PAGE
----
By Melanie Epp
Executive talks the future of poultry houses.
By Melanie Epp
At November’s EuroTier trade fair in Hanover, German, Big Dutchman CEO Bernd Meerpohl spoke about the future of poultry houses. A Canadian Poultry correspondent interviewed him at the event about that topic, as well as about challenges and opportunities facing the industry and his thoughts on the perfect poultry barn.
How do you see the poultry barn of the future?
There’s no doubt that the entire world is going to look at more animal welfare questions and it will also look at more sustainability. These are words that are often overused, but there is no doubt that it will move towards that.
This will, of course, also mean we need to look more at sensor technology to better understand where the problem points in the poultry barn are. That’s true for broilers as well as for layers.
We need to better understand what’s happening in the barn so we can adapt better than we are already. I think we are already pretty good, but there’s still a ways to go.
How about in terms of sustainability?
Yes, what I also see in the poultry barn of the future is that we will need to look at sustainability and economic points, as we have to feed maybe nine to 10 billion people in the future. We can’t gain on the one hand through animal welfare and environmental improvements, and lose on effectiveness. And that’s exactly why I believe we will need more measuring and more sensors.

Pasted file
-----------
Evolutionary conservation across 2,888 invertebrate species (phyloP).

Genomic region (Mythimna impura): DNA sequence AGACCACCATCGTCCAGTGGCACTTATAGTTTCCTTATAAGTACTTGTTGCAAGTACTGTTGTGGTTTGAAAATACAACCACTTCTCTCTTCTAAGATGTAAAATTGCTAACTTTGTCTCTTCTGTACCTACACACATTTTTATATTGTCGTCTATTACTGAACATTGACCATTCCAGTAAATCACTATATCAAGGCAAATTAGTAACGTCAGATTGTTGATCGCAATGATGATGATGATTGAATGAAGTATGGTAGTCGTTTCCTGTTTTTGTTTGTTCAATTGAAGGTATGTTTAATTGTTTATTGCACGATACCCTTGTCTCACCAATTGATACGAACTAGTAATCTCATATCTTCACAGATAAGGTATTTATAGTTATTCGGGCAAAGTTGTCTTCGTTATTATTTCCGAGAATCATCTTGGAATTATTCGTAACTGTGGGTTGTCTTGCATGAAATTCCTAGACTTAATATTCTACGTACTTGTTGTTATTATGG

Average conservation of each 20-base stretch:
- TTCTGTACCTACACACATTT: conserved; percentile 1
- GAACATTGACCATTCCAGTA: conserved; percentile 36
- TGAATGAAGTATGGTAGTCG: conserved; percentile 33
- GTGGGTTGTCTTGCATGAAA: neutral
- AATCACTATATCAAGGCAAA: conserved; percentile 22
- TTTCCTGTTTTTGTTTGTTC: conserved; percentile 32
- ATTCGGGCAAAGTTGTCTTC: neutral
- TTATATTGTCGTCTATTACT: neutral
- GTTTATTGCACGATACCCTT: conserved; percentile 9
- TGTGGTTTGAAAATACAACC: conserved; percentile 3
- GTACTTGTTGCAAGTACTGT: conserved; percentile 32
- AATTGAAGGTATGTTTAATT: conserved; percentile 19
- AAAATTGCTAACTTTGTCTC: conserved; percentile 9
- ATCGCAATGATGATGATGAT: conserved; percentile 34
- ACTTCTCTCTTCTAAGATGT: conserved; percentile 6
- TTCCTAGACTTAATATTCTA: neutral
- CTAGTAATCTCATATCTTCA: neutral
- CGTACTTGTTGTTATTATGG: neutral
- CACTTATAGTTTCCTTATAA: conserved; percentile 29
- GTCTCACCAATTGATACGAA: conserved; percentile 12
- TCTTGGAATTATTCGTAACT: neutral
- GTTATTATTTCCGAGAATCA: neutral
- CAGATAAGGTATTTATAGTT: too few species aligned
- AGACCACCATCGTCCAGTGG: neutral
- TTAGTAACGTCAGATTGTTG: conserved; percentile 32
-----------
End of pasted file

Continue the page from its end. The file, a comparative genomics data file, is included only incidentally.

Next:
Are there specific technologies that you think will be disruptors?
I think there are a few robotic solutions that could certainly be game changers. One thing that is already here today – not in the finally stages, but in the beginnings – is the in-egg chicken sexing. I think that is a game changer if we can use it. It’s being done, but the question is, it good enough yet? None of them are yet where they should be, but I tip my hat at what they are doing, for sure.
Which regulations present a challenge for poultry producers?
What I’m a bit afraid of, to be honest, is that very small minorities are influencing politics, particularly in building permits. We have already seen this in Germany. It is already close to a point where we can’t do anything anymore. On the one hand, people are saying we need more animal welfare. And if I say, ‘Okay, I need a hole in the wall to let the chickens out,’ then I need completely new permits. That’s really a difficult subject.
What does the perfect poultry barn look like?
It would not be a free-range barn – for the purposes of influenza and so on. It would be an in-house barn, and it would be an aviary system – a real aviary system. It would be, depending on the location, solar powered. It would be pretty transparent with a lot of glass, and it would try to turn manure into electricity as well, so essentially a closed system regarding electricity and waste control. That’s what I would dream of.